I did some comparisons between the Criterion DVD and the Blu-Ray, and the difference is literally like having Lasik surgery or something - practically every shot is crystal clear, and is competitive with the best high definition video out there today. This is not one of those discs where you won't be able to tell the difference between BD and DVD. It is an absolute slam dunk upgrade.
Better still, all of the comprehensive extras and commentary are carried over from the previous disc. So sell it, use it as a coaster, target practice, whatever. There is no need to hang onto it. It has been totally and utterly destroyed in quality by the new Blu-Ray.
Rushmore is a sophisticated comedy, but easily accessible to the masses. A great movie for fathers and sons to view together as well. I should add that I can see teenage boys especially relate to the classmate banter in the movie (as well as the borderline ubiquitous references to "hand jobs", sigh. Cringe-worthy as a parent, but funny as hell when you can set that aside while understanding that teenage boys really do talk to each other in this way).
This is by far, one of the funniest movies I've seen, and very much worthy of being part of one's permanent collection. Show it whenever there's a group gathering, or cheer yourself up when you're having a bad day. :)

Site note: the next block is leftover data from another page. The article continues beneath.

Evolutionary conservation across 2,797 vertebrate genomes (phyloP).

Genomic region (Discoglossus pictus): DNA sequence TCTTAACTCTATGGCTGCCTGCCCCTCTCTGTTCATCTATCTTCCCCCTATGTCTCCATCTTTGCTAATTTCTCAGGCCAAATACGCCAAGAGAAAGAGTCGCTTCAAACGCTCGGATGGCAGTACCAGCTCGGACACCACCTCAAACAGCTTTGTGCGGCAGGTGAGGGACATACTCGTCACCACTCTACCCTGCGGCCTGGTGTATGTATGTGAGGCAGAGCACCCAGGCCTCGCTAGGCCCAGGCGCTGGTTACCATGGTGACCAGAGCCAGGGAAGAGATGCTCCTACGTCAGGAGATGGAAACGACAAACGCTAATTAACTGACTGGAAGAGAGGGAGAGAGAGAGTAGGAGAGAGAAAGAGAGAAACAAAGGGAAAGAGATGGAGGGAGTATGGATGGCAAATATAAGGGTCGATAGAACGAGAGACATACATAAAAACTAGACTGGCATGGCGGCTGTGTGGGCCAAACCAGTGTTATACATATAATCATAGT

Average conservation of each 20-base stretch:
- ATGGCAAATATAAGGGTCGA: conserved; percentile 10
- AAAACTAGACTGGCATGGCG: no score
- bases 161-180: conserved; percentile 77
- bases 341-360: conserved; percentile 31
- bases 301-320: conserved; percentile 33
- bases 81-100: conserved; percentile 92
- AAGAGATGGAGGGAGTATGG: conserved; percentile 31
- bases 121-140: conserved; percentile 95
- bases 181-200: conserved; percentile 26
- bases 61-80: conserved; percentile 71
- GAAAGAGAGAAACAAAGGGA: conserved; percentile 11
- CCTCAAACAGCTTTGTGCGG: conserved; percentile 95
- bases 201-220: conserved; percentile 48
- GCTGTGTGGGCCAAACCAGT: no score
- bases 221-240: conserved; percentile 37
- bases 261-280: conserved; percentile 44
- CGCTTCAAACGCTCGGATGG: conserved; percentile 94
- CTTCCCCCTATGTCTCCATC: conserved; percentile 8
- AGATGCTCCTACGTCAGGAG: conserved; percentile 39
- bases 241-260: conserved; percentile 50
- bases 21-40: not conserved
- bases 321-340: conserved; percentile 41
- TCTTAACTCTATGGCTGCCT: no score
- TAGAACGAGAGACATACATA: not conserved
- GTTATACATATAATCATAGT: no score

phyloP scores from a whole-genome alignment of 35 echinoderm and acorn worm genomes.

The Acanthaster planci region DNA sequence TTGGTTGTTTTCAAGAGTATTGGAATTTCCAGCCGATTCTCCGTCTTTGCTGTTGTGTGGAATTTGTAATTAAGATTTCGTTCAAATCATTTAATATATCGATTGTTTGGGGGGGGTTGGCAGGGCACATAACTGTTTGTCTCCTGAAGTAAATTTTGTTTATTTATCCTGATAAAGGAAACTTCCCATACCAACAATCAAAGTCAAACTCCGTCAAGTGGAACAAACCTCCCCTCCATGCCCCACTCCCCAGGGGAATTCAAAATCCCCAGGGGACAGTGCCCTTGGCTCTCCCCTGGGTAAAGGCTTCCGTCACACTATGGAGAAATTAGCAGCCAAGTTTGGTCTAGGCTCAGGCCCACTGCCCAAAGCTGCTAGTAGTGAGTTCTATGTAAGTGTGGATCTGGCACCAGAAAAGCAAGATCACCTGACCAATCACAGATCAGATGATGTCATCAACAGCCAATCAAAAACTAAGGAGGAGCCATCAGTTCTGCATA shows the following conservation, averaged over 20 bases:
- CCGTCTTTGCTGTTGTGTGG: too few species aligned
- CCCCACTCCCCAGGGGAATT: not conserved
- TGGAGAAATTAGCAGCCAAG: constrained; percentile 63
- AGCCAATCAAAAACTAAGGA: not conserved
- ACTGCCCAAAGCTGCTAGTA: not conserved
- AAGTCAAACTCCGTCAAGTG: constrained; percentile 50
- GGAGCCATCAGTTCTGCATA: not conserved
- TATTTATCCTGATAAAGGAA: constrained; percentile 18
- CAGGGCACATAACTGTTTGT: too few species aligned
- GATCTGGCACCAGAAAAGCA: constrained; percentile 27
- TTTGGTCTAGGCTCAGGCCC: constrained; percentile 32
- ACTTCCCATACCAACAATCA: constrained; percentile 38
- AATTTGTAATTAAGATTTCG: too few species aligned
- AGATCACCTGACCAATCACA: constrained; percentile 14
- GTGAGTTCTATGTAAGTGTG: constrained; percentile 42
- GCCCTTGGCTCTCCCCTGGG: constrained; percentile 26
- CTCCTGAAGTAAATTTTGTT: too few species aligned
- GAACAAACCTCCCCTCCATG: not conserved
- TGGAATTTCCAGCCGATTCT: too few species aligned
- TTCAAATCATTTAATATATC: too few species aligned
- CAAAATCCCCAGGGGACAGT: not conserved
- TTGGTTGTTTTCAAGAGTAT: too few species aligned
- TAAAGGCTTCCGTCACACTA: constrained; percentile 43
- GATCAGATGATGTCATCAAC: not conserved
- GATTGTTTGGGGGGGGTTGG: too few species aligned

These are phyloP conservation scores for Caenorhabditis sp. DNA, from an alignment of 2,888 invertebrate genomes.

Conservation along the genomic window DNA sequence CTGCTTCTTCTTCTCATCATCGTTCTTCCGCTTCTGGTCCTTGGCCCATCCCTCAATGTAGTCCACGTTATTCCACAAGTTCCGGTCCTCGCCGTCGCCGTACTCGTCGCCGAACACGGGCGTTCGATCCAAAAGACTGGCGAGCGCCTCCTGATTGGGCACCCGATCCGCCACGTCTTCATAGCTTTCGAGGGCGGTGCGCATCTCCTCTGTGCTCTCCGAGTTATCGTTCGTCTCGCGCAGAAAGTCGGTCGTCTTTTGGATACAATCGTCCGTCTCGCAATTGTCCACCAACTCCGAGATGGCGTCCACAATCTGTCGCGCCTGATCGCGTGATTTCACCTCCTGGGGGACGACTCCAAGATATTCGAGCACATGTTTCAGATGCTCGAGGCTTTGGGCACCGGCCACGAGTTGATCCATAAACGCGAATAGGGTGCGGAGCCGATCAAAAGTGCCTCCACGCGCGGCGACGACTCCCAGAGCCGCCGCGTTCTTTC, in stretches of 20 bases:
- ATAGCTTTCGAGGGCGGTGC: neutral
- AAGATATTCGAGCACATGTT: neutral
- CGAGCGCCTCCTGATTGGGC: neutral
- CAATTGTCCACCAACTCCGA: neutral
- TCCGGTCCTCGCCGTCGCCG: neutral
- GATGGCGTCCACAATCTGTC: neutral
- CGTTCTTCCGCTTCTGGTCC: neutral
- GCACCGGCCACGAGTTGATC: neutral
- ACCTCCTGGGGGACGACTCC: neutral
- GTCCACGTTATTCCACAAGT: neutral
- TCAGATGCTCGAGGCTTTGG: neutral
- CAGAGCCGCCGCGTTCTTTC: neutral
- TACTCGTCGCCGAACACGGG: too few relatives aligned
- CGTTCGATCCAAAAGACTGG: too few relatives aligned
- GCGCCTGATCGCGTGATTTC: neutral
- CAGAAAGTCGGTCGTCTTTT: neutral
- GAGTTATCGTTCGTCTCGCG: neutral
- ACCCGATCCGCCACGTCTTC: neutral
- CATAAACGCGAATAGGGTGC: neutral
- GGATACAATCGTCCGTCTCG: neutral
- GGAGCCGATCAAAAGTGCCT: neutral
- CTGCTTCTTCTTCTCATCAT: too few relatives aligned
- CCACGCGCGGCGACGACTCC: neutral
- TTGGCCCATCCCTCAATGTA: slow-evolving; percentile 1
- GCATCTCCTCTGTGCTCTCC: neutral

Highly recommended! Many happy (funny) returns!
Top reviews from other countries
never regret buying a Criterion edition.
What makes you laugh?
I often think about my own sense of humor and it's difficult to pin down at times. I tend to avoid cheap laughs or things done for shock value, and I admire intelligent dialogue and quirky or original takes on everyday situations. One director who never fails to make me smile is Wes Anderson. He definitely falls into the quirky category, but there is so much more to his movies than that.
Rushmore is Anderson's second movie, coming two years after his debut, Bottle Rocket. Both movies were written with Owen Wilson, and they have a similar feel. Anderson is one of those directors who appears to make movies about nothing and it's easy to sit there wondering what you just watched. But, unlike many comedies, there are deeper themes present. I usually find myself thinking about Anderson's work several days after I see the movie. That's the case this time, and it's the main reason I am writing this review.